The Future of Housing Occupancy: Canada

Demographic Growth & Change


Over the past 17 years, Canada has added more than 5.8 million residents to its population, going from 29.4 million  people in 1996 to 35.2 million by 2013 (a 20 percent increase). Growth has been steady, with year-to-year variations in the population’s rate of change having been relatively minor. In 1998 for example, the population expanded by 0.9 percent before increasing to 1.1 percent in 2001. By 2003, the rate of growth once again slowed, but only back to 0.9 percent. Over the next six years the population would grow at an increasingly faster pace, and by 2009, the growth rate would reach a two-decade peak of 1.3 percent. A period of slower growth followed, punctuated by the 2009 global recession. Annual growth in the national population fell to 1.1 percent in 2011 before increasing slightly to 1.2 by 2013.

Looking forward, the country’s population is projected to continue to grow, albeit at a slower annual rate than has been experienced historically. Over the coming 28 years Canada is expected to welcome 8.93 million new residents, growing from its current 35.2 million people to 44.1 million by 2041. 

In annual terms, population growth would slow to less than one percent through the mid-2020s, before entering a period of even slower growth that would see the national population expand by only 0.5 percent annually by 2041. Despite expectations of relatively robust net migration, this pattern of slowing growth reflects Canada’s current demography and the aging of a large segment of our existing population (the post-war baby boom generation) out of the prime childbearing ages and into the higher mortality stages of the lifecycle. 

With respect to compositional changes in our national population, the greatest relative growth will be in the older age groups. In fact, each of the 65-plus segments of the population is projected to grow faster, both relatively and absolutely, than any of the under-65 age groups. While the greatest absolute increase is expected to be in the 75 to 84 population (2.4 million more people by 2041), the greatest relative growth would come to the 85-plus age group (with 155 percent growth). Shifts in the composition of the Canadian population would see those aged 65 and older, who made up just 15 percent of the national population in 2013, increase to almost one-quarter (24 percent) of Canada’s population by 2041.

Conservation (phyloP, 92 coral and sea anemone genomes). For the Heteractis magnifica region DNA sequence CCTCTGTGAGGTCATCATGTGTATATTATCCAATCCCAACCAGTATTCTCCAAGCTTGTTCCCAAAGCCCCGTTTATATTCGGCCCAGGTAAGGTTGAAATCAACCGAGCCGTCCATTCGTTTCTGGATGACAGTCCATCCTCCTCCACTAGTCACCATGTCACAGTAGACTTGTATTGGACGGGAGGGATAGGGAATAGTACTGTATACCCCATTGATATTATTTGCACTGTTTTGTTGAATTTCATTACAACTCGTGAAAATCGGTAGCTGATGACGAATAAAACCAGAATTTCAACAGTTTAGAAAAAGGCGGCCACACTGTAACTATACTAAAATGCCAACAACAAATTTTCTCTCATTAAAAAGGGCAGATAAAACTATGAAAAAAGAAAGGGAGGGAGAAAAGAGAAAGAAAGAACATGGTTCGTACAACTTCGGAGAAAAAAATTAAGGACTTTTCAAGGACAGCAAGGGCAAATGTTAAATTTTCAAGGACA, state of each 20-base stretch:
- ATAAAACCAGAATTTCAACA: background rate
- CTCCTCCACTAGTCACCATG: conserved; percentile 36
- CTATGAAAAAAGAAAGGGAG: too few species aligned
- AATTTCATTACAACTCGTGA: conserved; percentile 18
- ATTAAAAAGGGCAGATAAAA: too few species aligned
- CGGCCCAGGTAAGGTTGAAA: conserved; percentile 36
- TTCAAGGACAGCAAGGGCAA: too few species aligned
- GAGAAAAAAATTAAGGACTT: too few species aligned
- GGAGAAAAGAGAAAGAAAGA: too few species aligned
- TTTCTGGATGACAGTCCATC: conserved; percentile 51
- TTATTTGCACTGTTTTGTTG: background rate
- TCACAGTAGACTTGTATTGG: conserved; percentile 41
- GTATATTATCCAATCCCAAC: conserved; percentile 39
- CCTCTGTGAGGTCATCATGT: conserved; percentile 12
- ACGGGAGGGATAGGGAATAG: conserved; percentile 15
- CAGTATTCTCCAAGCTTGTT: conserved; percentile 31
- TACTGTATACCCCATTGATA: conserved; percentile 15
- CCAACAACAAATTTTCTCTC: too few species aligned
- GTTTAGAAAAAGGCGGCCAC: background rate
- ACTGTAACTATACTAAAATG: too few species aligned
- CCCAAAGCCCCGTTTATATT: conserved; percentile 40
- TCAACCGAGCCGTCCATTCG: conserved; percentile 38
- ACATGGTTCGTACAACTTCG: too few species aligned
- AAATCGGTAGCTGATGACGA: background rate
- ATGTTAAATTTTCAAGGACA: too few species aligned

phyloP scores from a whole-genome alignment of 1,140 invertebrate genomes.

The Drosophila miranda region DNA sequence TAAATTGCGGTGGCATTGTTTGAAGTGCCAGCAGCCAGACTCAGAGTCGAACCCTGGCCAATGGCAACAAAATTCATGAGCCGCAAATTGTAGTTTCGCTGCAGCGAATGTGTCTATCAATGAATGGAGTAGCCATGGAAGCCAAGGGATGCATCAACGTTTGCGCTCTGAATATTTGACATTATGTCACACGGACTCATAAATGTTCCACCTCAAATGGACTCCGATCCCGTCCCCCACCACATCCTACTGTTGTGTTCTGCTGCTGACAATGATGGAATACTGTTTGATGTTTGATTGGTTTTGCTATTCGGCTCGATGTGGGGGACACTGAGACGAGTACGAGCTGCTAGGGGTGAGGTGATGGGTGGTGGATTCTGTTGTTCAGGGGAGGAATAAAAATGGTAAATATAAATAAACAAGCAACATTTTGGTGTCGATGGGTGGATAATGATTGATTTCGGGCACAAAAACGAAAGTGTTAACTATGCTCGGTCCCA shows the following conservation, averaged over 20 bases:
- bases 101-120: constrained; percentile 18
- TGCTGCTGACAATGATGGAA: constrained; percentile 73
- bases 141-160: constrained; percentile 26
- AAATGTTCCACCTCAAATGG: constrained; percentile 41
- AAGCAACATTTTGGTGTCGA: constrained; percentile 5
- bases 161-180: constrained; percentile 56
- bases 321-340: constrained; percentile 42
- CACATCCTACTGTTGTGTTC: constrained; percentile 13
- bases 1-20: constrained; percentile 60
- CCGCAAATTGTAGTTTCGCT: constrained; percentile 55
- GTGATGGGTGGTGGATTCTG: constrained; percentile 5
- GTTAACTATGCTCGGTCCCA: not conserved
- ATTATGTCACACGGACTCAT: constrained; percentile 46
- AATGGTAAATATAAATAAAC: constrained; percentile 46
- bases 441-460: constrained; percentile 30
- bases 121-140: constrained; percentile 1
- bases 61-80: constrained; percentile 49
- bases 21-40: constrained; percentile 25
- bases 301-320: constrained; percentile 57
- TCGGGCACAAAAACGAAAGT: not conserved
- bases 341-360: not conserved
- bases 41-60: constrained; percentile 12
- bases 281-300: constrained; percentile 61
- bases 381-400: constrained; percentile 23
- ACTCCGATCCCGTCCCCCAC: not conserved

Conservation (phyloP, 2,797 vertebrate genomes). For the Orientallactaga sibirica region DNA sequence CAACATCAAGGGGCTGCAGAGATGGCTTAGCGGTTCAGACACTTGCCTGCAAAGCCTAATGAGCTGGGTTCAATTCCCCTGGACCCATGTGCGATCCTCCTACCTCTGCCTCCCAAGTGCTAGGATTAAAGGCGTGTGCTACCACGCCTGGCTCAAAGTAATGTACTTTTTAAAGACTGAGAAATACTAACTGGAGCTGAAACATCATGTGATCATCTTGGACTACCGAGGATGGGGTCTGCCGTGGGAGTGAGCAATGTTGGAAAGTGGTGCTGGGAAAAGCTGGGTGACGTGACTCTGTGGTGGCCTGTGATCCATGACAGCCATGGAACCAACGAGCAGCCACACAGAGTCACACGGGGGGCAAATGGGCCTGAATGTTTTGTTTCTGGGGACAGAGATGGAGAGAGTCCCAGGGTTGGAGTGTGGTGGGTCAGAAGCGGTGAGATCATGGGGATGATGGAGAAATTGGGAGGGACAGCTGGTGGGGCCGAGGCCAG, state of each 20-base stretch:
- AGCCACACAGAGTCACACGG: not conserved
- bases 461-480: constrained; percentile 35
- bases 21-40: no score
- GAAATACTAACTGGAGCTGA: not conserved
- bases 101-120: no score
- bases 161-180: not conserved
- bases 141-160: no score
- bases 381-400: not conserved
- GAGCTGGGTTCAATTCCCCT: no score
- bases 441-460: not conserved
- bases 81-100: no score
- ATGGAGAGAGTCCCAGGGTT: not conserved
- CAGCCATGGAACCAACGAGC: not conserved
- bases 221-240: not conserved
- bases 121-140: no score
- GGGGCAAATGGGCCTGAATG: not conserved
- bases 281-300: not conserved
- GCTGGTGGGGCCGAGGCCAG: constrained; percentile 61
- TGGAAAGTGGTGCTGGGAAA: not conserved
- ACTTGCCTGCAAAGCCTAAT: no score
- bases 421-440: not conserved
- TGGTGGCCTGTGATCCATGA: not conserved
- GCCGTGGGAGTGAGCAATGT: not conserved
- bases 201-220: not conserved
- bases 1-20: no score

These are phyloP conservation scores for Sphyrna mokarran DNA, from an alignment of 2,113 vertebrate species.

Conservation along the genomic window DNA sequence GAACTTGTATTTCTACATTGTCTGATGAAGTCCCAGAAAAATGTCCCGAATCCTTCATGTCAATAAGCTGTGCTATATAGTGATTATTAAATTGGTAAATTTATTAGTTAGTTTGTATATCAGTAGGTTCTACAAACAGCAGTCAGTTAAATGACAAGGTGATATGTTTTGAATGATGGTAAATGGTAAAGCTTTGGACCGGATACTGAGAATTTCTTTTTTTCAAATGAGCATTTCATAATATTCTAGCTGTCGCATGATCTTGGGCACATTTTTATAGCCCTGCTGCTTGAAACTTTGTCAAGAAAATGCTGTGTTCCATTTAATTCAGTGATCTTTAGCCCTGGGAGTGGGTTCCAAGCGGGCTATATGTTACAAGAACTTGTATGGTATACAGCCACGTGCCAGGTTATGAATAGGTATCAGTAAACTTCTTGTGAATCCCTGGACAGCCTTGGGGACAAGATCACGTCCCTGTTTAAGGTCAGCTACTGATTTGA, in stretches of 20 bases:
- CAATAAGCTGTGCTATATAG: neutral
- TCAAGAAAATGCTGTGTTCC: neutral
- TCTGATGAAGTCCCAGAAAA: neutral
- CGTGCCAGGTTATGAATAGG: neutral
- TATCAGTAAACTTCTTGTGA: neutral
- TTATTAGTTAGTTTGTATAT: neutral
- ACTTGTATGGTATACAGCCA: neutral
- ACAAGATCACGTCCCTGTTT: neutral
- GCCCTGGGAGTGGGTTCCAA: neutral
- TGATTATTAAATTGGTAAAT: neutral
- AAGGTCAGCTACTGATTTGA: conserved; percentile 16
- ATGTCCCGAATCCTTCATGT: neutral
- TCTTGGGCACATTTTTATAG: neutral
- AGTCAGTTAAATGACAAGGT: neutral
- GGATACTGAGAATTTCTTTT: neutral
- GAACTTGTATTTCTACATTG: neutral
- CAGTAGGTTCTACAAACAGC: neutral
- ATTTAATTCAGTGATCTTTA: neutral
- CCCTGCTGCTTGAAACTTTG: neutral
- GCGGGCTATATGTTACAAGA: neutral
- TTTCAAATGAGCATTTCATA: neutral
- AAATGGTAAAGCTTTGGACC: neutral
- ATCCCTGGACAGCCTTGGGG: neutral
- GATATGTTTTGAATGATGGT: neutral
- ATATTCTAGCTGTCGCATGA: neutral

Looking ahead, it is important to bear in mind that the aging of today’s residents will, to a large extent, shape tomorrow’s population. For example, long and increasing life expectancies would see upwards of 82 percent of today’s residents still alive by 2033, and 73 percent by 2041.

Housing Occupancy Demand by Structure Type

The most recent Census and National Household Survey data reveal a distinct lifecycle pattern of housing occupancy in Canada. On the ground oriented side of the market (which ranges from traditional single detached homes to row houses, duplexes, and triplexes), a general pattern of increasing household maintainer rates is seen as youths move out of their parents’ homes and enter the labour force and family formation stages of life. Through the family rearing stage of the lifestyle rates for ground oriented accommodation stabilize in the range of 46 percent before declining after the age of 65, with some residents moving into apartments and, through the very oldest groups (85-plus), others transitioning into institutional and collective types of accommodation.